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Everything You've Ever Wanted to Know About Business Texting

by
Hotel Tech Report
2 days ago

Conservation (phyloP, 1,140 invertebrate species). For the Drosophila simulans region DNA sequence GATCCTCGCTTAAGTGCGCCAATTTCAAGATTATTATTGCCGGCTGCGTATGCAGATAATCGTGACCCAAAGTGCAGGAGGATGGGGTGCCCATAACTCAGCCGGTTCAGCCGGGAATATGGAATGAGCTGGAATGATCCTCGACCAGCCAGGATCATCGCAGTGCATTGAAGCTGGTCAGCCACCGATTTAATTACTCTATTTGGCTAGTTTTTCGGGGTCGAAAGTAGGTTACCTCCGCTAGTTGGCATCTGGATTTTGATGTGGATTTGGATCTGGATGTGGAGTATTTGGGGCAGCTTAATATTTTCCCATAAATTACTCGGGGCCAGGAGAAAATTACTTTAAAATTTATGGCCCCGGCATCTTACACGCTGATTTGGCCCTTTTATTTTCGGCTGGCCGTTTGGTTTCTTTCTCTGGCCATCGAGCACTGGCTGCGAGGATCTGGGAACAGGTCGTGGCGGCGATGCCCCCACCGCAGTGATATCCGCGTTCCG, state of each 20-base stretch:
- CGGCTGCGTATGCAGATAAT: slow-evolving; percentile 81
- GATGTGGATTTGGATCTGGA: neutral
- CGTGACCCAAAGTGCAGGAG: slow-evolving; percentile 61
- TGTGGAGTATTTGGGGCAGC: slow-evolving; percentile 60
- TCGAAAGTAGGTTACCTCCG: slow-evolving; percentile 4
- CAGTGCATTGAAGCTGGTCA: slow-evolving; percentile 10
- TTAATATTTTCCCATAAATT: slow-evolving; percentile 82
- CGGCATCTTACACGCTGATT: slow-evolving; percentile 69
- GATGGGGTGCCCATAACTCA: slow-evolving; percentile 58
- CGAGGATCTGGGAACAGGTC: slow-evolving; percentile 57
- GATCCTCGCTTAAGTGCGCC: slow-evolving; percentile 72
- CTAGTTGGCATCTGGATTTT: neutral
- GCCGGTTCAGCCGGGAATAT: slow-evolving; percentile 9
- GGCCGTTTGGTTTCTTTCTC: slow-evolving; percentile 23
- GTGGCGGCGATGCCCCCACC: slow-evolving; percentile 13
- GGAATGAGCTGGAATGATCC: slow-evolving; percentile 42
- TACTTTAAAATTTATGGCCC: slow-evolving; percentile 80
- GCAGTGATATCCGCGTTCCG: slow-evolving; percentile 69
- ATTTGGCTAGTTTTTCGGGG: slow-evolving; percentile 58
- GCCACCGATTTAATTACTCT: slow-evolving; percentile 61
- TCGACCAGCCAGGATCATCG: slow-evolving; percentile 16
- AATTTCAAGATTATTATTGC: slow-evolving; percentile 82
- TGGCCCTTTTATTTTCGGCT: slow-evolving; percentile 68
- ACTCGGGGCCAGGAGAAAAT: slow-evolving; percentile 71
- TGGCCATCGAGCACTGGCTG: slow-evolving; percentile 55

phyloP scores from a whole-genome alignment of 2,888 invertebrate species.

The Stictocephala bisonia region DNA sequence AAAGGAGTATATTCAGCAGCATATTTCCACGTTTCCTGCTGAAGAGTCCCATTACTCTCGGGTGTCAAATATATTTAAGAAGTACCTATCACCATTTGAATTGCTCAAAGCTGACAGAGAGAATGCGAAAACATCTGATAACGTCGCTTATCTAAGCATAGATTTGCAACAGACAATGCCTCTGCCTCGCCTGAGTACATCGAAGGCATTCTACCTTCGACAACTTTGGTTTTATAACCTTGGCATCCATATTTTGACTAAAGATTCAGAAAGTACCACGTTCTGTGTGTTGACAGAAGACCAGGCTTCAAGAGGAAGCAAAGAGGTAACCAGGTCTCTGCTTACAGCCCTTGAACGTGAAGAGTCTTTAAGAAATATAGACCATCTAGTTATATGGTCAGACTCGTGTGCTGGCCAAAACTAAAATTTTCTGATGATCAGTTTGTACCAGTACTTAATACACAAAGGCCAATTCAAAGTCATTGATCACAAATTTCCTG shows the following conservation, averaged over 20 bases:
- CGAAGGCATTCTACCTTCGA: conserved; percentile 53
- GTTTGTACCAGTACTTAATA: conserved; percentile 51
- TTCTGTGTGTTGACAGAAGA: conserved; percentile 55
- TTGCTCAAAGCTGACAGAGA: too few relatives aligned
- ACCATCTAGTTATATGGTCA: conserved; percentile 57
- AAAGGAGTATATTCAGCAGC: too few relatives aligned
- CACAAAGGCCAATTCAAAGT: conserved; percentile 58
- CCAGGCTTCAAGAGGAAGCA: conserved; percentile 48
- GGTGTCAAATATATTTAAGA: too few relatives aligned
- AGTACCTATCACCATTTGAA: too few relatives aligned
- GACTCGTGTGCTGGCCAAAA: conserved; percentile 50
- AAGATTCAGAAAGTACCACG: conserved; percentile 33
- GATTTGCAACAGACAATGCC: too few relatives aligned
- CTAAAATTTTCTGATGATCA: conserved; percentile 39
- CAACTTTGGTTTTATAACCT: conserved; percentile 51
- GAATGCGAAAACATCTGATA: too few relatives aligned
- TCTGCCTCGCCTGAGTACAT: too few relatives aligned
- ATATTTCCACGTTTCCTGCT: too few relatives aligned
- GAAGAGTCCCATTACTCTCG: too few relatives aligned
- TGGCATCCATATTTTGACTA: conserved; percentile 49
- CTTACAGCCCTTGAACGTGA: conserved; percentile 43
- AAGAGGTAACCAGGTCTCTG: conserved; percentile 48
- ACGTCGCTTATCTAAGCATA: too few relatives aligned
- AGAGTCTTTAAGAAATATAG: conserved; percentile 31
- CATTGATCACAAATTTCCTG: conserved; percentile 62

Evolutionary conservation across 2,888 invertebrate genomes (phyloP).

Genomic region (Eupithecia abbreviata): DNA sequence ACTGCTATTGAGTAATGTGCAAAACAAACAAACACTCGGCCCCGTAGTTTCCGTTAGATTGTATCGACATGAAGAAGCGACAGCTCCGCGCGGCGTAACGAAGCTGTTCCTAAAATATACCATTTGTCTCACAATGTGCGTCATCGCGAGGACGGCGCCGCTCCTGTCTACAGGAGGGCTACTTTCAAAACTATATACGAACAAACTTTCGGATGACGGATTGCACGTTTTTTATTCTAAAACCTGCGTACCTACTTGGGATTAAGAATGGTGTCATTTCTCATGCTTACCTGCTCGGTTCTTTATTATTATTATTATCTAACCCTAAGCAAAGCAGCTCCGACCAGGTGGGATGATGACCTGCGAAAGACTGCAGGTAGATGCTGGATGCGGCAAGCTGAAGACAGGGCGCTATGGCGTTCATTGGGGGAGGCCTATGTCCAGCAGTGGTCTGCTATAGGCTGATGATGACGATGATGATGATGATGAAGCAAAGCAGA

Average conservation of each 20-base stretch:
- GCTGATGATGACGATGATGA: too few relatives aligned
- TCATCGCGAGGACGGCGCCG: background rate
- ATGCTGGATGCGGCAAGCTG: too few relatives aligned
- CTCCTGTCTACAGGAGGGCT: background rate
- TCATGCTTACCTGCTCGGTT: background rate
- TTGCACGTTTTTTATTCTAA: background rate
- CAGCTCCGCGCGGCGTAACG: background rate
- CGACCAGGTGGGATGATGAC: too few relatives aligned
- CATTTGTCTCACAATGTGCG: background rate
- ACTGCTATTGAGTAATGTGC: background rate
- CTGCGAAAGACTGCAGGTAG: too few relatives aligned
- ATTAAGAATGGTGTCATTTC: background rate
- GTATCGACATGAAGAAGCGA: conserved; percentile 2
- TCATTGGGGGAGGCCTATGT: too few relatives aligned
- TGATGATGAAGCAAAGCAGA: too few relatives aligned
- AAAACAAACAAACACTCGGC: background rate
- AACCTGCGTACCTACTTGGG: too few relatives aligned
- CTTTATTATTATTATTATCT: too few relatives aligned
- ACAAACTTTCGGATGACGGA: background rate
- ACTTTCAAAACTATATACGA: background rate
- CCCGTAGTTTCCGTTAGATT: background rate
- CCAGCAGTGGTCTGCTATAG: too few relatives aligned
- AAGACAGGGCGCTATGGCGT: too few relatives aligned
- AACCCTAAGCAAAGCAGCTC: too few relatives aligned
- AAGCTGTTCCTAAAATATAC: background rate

Looking for a way to easily communicate with your guests?  Business texting is the answer. Guest messaging platforms have long been the best way to reach travelers – and continues to be one of the best ways to interact with guests unobtrusively and conveniently. Hoteliers are taking advantage of conversational automation capabilities built into tools like Zingle to bring greater operational efficiency to their hotel properties. Guest messaging platforms are changing the way hotel staff interact with guests and across teams. GMPs can automate service requests, answer frequently asked guest questions, and enable service recovery. In the process, hotels are using guest messaging platforms to increase guest engagement, boost customer service scores, and receive key insights into guests’ sentiment. All it takes is finding the right guest messaging platform for your property.    Why Add Business Texting to Your Tool Kit?  Beyond the obvious ability to communicate directly with your guests, guest messaging tools allow for your team to work more efficiently, upsell ancillary services, troubleshoot problems with guests during their stay, and increase guest satisfaction scores with relatively little effort. For some hoteliers, the greatest advantage of a messaging platform is to improve operational efficiency by answering fewer phone calls, automating responses to frequently asked questions, or keeping teams in sync with dispatch tasks and daily bulletins. Zingle’s guest messaging tool, for instance, uses AI to distribute service requests thus reducing call volumes. Messaging allows hoteliers to serve more guests per hour than any other medium (in-person, phone, email, or live chat); a platform like Zingle resolves common guest requests with intelligent routing. Categorize service requests and work orders from guests, and automatically dispatch and track the tasks. Intelligent routing reduces the amount of time staff spends on repetitive responses while also quickly getting guests the information they seek. Empowering your team to provide better customer service makes a significant impact on your guest satisfaction scores. Companies that use messaging achieve 2.9x greater annual increase in Net Promoter Scores (NPS) as compared to all others (12.3% vs. 4.3%). Zingle allows your team to proactively engage with guests to promote customer service and enhance their experience, resulting in improved scores. More specifically, guest messaging leads to an increase in service recovery opportunities, which lead to higher guest satisfaction. For instance, Zingle’s modules, called “zings,” can be customized to respond to specific triggers. Use zings to personalize a checkout survey, escalate a lost-and-found request to the right person, or make it known throughout the property when a guest has a specific allergy. The level of personalization without pestering the guest leads to an overall better experience at your property.  Bottom line: your guests are communicating key information about your hotel all day long. When they do so over your guest messaging platform, you can capture their sentiment, build a profile about your guests, and run reports with other analysis to inform your service offerings, marketing, and more. Identify guests that are having a great time and encourage them to post positive reviews online. If an issue arises, guests will only report it 25% of the time; but sentiment analysis can help you quickly identify the problem and alert your staff for service recovery. Build a better reputation through data points gathered in your guest messaging platform.   What Does Guest Messaging Look Like in 2020?  Guest messaging software continues to add new integrations: PMS, voice activation, tablets, and CRS for transactional messaging. Overall, this has led to a more streamlined experience for both the hotel and guests. We expect to see new integrations built into guest messaging platforms, including natural language processing (NLP) and the growing use of AI and machine learning to ensure that requests and issues are tracked and followed up with properly. NLP applies artificial intelligence to language data so while your messaging software may not understand requests and inquiries it learns over time how to best respond based on keywords and other signals. Advancements in NLP will give guest messaging platforms the ability to implement AI/ML models. For instance, Zingle’s AI and advanced analytics continuously learn over time, understanding how guests articulate a specific need, recognizing the beginning and end of guest conversations, and auto-categorizing those conversations by their intent. This allows the guest messaging platform to categorize and understand guests’ messages more accurately and take appropriate action immediately. Messaging use is expanding into new departments such as food and beverage. More department heads are looking to adopt messaging to help eliminate friction and miscommunication. GMPs will continue to reduce staff workloads and increase efficiency in teams where automation can eliminate some of the routine, time-consuming messaging and dispatching tasks.   What to Look For in a Messaging Tool Key to finding the right guest messaging tool for your property is making sure it doesn’t add work for your team, but automates and streamlines communication among housekeeping, the front desk, maintenance, and your guests. Make sure your GMS is equipped with the following features: Multi-channel guest messaging: give guests a way to communicate via their preferred channel (e.g. SMS, Messenger, email, and more.) Team messaging and task dispatching: streamline internal communications via messaging and eliminate the need for radios. A GMS should automatically create and dispatch service requests and work orders that can be tracked via an integrated task management system or right within the guest messaging platform. Automated messaging (auto-replies and chatbots): reduce the workload of hotel agents and provide a better experience for the guest. Analytics and reporting: see text and sentiment analysis from guest feedback Integrations: connect with your existing PMS, voice activation, and staff management tool to sync and organize your data. Sentiment analysis: identify trends over time and get alerts when topics are sensed via automated data mining of conversations. Message templates: create a library of response templates for commonly asked questions to save time. Notifications and escalation procedures: set up notifications and alerts based on response times and follow up to ensure ticket prioritization and eliminate dropped requests. Upselling and payment functionality: allow guests to purchase items (e.g. spa services, late checkout, food and beverages) without leaving messaging. The right GMS for your property should integrate easily with your existing property management system to pull a guest’s information and use relevant data points in automated and transactional messaging. A guest messaging platform can utilize data from your PMS to add consistency and reduce the work your agents have to do when it comes to being proactive in serving a guest’s needs. Likewise, your GMS should sync with your staff management tool for automated dispatching, eliminating any potential error and improving operational efficiency.    Questions to Ask When Vetting a Vendor Not every guest messaging tool is right for your hotel. During the procurement process, ask these questions to assess if a guest messaging platform has the features, support, and integrations you need.  How long is the training and implementation process? The tool should be relatively straightforward to set up and use, so look for a GMS that can be set up and learned in a week or less.  What integrations do you offer? Find a tool that can integrate with your systems while keeping data clean and mitigating dropped requests and glitches. Can you schedule and automate messages? Gain precision and operational efficiency by automating certain messages or transactional events. Can I identify unhappy guests? Real-time analytics and reporting will indicate where guests are having an issue; sentiment analysis and surveys should provide real-time insight into positivity/negativity.  Which mobile messaging and chat channels are supported? The more channels the GMS provides, the more chats your hotel can have in aggregate. Look for the capability to message via SMS, email, live chat, Facebook Messenger, and more, depending on your guests and country.    For more on finding the right guest messaging tool for your hotel, check out our 2020 Guest Messaging Buyer’s Guide.